Executive: “Um, Mr. Silver. You know how you said that you’re always looking for ways to improve the game? Well, I just was thinking … um … like, wouldn’t it be amazing if every once in a while the backboard would shatter like the old days? I’m not saying every game. But like once a month. Wouldn’t that be awesome? Like a little ticker tape parade of glass. You know, like, ‘Here’s Blake on the breakaway … OH! It’s raining glass! Hallelujah! It’s raining glass. Hey! Hey!’ But, you know, make it safe. Like, have you ever read the Steve Jobs book? When Steve Jobs goes to Corning and the boss is like, ‘I’m sorry, Steve, I can’t make that much glass for your new phone.’ And then Steve Jobs is like, ‘No, dude. Don’t be afraid. Believe in yourself!’ And he did! Let’s do that but in reverse. We find breakable glass. Maybe that Hollywood glass they use in old Western bar fights. We’ll make it safe and come up with some Transformers-looking contraption that replaces the whole backboard in about 15 minutes.”

Commissioner Silver: “OK.”

nba-half-baked-04-marvflixIllustration by Nathan Yoder

Half-Baked Idea: Marv-Flix

I went to the U.S. Open and received a Bluetooth-y earpiece that keyed me into John McEnroe’s television broadcast. The device quadrupled my enjoyment of the match and made me think the broadcast was disconnected from the television experience. Then I thought of three questions.

  • How fragmented could a television broadcast be?
  • If a broadcast is the equivalent of radio, what is the equivalent of a podcast?
  • What if a broadcaster separated from the network apparatus and produced their own content that was synced to the game?

Enter Marv-Flix. The idea here is that, at the end of his contract, American treasure Marv Albert becomes an independent contractor. Instead of sitting courtside, he’d cut a deal with the leagues to pump camera feeds into his private studio. From there, Marv would broadcast games to subscribers over the Internet for a monthly fee. Sync your phone to your television and have Marv broadcast everything from Pelicans-Thunder to Election Night 2016.

And now for the moment you’ve been waiting for. An idea so bizarre and poorly thought out that it makes you think, This is so stupid it just might lead to lawsuits.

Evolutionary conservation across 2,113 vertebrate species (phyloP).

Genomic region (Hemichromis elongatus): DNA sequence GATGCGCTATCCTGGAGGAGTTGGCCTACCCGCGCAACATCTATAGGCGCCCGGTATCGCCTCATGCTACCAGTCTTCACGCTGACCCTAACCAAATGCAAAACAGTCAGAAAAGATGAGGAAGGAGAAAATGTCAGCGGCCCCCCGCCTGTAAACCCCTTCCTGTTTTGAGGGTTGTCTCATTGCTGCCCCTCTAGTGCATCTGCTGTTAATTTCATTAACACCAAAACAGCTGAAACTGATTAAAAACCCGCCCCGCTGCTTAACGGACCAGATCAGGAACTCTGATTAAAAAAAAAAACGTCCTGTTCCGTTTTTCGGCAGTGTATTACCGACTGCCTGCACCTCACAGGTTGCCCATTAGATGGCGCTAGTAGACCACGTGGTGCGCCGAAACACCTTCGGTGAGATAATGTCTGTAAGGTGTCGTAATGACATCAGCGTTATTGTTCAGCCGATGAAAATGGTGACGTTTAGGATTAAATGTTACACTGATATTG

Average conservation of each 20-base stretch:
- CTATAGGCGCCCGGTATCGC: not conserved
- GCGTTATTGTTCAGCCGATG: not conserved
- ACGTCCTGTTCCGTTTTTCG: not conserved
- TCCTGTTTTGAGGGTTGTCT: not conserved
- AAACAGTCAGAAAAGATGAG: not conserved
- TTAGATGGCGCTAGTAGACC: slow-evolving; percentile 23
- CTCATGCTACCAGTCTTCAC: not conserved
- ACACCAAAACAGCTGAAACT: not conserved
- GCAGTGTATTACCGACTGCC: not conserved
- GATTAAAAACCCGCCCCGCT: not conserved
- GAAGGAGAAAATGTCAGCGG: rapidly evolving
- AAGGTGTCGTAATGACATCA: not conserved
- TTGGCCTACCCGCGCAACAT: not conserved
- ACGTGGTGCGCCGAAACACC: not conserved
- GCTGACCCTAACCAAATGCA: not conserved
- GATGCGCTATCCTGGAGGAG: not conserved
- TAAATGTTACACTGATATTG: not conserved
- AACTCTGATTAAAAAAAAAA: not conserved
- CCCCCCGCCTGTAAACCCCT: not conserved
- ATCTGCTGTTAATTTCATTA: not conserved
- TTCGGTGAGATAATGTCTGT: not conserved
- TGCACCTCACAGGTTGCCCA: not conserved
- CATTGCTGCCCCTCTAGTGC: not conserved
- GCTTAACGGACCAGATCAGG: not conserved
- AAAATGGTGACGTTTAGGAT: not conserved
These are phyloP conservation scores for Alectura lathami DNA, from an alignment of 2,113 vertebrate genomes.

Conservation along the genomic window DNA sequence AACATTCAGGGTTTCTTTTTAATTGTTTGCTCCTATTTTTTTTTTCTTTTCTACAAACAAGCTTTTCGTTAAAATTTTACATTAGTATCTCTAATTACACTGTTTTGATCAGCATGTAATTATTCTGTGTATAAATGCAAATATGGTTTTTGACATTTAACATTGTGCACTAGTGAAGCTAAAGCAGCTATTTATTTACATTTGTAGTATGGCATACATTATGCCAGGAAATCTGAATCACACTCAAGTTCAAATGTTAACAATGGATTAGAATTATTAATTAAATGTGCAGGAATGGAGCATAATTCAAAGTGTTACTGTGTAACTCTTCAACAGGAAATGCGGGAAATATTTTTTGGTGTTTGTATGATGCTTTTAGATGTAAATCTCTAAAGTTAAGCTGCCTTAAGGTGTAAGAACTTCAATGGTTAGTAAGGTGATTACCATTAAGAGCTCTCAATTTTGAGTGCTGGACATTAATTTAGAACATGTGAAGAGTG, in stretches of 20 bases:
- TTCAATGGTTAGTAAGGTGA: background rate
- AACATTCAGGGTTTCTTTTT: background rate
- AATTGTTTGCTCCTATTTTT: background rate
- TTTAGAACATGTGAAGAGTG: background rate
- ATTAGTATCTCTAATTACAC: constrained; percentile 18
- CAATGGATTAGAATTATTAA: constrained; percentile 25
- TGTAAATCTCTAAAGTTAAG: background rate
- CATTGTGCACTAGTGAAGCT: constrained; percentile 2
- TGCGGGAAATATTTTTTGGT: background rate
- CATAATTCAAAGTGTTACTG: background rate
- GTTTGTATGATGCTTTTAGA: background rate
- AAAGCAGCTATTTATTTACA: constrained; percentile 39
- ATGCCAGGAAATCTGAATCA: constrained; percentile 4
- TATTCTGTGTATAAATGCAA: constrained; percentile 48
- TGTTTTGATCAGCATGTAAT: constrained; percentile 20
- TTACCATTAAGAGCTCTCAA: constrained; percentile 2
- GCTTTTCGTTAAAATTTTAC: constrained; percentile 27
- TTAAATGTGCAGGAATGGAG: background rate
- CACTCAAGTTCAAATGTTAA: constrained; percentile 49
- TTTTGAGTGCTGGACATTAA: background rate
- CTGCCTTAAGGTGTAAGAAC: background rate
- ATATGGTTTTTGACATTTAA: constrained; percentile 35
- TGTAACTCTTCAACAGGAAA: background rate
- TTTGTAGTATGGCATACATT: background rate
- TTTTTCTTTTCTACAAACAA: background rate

nba-half-baked-05-catapultIllustration by Nathan Yoder

Half-Baked Idea: The Spalding Catapult

Pretend baseball was never invented and pretend we’re friends. While we’re at it, pretend that you invented baseball this morning. You rolled out of bed and had every aspect of baseball figured out. We met at Starbucks, you ordered an iced coffee even though it’s fall, and then you explained baseball to me.

I’m buying it. Big time. This is going to be huge. One question: “What happens if the ball ends up somewhere that isn’t on the field?” You say, “Oh, man. I was thinking that these 100 mph cannonballs would go flying into the stands and people would largely be cool with it. Obviously that won’t work. Forget it. Forget I ever mentioned the idea of baseball. What were you saying about Jon Snow’s parents?”

Baseball is the only sport in which spectators are tasked with the same goal as the defense. It’s the equivalent of having to tackle Marshawn Lynch while you’re getting nachos. Fans agree to baseball’s proposition because of the intoxicating lure of the free souvenir. Basketball has no such system, and thus no in-game souvenirs.

Enter the Spalding Catapult.

The Spalding Catapult uses a gutter-ball inspired collection system to round up bad passes, bricks, and blocked shots. The balls are fed into a corner of the arena, loaded into the catapult, and launched to fans in every tier.

Storage might be a problem but I’m sure it could be squeezed in between the replacement backboards and the basketball bullpen.

Kevin Wildes is a senior coordinating producer at ESPN.

Filed Under: 2014-15 NBA Preview, Half Baked Ideas, NBA, Marv Albert